By: Josh Greene | Media Editor
November 27, 2017
December 14th. That’s when politicians vote on a proposal from the U.S. Federal Communications Commission (FCC) to remove “net neutrality.”
What exactly does this mean?
Basically, the Internet, as of its current existence, is a free service, only requiring payments to an internet service provider to access just about anything and everything it holds. So in other words, everyone has free and equal access to the internet, as long as they have a service provider.
Sounds fair, right?
Yet, FCC Chairman Ajit Pai, appointed by the current administration, has been discussing his intentions to dismantle the regulations that ensure equal access to the internet. Pai claims he supports an “open Internet” and believes that less regulation is more beneficial to market growth.
“Over the coming years, we’re going to see an explosion in the kinds of connectivity and the depth of that connectivity…Ultimately that means that the human capital in the United States…will become participants in the digital economy,” Pai said.
Why should I care?
Opponents of the proposition say Pai is merely clearing the way for internet service companies to charge users more to see certain content and to curb access to some websites—a “fast lane” and “slow lane” for the internet. Amongst these opponents include major technology tycoons Google, Amazon, Facebook, Twitter, and Netflix.
What’s worse, the opponents argue, is that the proposal will hurt consumers by eliminating restrictions that block internet service providers’ ability to “throttle” users’ access.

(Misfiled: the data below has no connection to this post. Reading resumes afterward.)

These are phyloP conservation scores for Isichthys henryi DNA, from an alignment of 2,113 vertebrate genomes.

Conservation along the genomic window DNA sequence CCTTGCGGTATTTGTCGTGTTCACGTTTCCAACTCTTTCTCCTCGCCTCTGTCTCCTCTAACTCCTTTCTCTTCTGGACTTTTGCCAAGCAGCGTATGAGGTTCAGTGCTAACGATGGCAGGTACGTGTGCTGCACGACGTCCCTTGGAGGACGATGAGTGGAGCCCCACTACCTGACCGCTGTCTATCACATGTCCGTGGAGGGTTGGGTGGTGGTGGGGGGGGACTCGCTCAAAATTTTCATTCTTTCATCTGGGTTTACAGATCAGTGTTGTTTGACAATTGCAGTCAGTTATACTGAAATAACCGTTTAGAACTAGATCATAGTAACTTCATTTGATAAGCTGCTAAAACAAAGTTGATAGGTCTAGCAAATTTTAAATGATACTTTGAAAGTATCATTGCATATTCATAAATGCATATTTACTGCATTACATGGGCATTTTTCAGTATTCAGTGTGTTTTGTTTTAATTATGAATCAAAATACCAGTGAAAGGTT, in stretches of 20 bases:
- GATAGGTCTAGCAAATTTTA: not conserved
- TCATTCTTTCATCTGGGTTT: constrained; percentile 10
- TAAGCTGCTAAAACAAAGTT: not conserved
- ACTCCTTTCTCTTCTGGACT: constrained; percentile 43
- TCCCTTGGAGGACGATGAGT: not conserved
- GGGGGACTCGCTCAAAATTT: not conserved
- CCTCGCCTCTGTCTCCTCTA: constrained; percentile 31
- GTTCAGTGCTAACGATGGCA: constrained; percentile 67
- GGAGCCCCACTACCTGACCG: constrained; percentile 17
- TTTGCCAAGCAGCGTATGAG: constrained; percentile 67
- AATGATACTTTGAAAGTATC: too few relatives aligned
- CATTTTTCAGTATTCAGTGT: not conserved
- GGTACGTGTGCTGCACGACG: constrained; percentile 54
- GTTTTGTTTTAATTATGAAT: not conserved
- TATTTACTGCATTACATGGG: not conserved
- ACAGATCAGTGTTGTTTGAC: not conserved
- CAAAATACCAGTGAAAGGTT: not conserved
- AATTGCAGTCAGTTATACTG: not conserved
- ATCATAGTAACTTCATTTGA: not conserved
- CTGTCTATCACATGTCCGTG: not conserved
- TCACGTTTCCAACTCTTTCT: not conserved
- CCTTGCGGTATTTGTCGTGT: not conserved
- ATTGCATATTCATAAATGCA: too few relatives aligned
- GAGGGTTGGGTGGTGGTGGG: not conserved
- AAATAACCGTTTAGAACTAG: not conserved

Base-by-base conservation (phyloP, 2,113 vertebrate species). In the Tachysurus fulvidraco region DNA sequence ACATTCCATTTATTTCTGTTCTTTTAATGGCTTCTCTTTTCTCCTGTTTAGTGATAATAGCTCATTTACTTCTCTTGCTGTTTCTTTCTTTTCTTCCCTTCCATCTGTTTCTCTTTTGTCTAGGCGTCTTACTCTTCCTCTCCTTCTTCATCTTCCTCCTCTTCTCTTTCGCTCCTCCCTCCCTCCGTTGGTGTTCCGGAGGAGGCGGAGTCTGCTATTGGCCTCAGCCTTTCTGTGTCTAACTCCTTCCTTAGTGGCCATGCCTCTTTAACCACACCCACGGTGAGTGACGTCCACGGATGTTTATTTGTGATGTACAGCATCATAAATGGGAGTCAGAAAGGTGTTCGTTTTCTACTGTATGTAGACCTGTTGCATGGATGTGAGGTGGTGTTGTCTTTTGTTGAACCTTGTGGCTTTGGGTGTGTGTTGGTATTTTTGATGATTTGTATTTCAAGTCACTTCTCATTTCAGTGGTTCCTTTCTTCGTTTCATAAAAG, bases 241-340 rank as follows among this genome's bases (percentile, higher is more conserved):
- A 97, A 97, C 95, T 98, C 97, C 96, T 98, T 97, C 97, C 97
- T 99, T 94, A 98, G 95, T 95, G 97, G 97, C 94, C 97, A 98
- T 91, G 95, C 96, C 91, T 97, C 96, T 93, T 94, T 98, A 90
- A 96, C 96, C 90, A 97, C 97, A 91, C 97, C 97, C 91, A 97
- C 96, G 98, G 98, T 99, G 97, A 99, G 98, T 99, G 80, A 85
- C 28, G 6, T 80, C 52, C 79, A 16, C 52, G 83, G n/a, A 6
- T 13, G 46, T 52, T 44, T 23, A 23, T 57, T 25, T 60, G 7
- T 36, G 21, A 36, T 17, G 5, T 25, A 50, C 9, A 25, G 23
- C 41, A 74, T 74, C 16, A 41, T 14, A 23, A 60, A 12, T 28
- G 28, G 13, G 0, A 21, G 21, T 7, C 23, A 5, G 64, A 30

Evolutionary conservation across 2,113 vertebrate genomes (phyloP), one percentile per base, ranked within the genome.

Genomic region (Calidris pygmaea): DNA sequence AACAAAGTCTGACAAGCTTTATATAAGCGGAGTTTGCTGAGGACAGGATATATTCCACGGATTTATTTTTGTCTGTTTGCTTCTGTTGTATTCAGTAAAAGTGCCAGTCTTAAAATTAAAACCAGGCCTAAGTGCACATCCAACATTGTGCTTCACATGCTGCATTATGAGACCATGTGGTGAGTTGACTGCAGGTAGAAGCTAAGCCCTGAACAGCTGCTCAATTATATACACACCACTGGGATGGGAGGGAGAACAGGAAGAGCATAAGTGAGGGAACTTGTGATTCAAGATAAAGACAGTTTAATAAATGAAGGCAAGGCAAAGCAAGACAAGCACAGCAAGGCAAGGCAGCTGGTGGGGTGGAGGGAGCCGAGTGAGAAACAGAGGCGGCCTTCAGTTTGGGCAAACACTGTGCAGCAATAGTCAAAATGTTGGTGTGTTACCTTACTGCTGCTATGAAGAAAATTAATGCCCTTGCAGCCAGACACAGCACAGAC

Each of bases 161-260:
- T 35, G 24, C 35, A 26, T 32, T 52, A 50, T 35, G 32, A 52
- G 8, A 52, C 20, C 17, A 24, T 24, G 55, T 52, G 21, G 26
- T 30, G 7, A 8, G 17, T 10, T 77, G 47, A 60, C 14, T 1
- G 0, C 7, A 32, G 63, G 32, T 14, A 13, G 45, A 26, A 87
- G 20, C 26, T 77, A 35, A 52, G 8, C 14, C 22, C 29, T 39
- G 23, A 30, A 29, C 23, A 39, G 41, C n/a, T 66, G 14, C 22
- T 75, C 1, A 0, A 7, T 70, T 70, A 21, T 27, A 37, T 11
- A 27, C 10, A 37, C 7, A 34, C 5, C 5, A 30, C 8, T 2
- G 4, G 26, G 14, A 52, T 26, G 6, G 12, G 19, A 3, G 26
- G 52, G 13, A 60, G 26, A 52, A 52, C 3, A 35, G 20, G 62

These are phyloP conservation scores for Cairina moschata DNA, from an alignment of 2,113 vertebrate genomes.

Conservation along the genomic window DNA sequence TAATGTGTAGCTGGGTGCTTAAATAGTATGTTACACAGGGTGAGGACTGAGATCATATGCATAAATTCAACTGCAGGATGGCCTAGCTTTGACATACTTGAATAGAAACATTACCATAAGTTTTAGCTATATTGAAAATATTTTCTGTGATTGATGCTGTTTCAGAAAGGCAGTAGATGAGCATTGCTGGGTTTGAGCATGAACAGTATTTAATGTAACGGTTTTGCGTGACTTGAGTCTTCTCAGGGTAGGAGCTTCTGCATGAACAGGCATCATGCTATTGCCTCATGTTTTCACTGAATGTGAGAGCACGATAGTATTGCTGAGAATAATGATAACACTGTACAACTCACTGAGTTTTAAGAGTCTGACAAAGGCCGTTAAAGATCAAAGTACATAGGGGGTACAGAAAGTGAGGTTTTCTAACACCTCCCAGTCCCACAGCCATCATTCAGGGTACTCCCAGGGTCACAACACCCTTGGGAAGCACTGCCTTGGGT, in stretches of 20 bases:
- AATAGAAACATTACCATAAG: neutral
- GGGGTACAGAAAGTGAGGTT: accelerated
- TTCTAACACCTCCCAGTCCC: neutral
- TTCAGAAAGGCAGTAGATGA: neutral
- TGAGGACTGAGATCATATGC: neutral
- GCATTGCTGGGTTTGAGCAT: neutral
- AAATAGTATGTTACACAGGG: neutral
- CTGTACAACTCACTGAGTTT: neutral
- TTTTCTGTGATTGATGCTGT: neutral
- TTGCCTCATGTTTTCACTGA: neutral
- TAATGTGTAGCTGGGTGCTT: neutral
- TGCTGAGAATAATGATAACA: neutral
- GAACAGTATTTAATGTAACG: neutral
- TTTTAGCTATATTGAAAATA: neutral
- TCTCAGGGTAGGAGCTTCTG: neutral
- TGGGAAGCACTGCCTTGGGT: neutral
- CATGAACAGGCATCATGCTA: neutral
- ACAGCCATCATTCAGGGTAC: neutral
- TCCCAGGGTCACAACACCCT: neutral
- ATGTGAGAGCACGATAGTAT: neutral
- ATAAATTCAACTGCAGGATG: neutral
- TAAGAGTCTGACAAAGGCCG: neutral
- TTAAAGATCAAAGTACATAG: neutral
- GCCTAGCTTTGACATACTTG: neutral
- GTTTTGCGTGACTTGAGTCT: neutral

“No Internet access provider should block or degrade Internet traffic, nor should they sell ‘fast lanes’ that prioritize particular Internet services over others. These rules should apply regardless of whether you’re accessing the Internet using a cable connection, a wireless service, or any other technology,” representatives from Google have explained.
Consumers fear for additional charges just to access different sites. For example, on top of a monthly subscription to Netflix, users could be forced to pay additional fees just to access the site with proper speed.
“There are no toll roads on the information superhighway,” former President Barack Obama stated in 2014 when discussing the value of maintaining net neutrality.
Most telecommunication companies, on the contrary, support the FCC’s recent proposal, especially those intent on replacing regulations set by the former president.
“We have stated on numerous occasions that we believe legally enforceable rules should continue to include strong transparency, no blocking, and anti-discrimination provisions,” Comcast, a proponent of the proposal, explained.
What are students saying about the issue?
“It is critical that the internet remain a hub for free information and speech,” senior Jackson Hinkle explained.
Undoubtedly, the fate of the internet boils down to one central factor: politics. Both Google and Comcast expressed similar concerns with regard to blocking and paid prioritization. Where they disagree is over how it should be enforced, whether through FCC regulation or not.
Students concerned with the fate of the internet should contact their political representatives and express their concerns prior to the December 14th vote, where this proposition is expected to pass.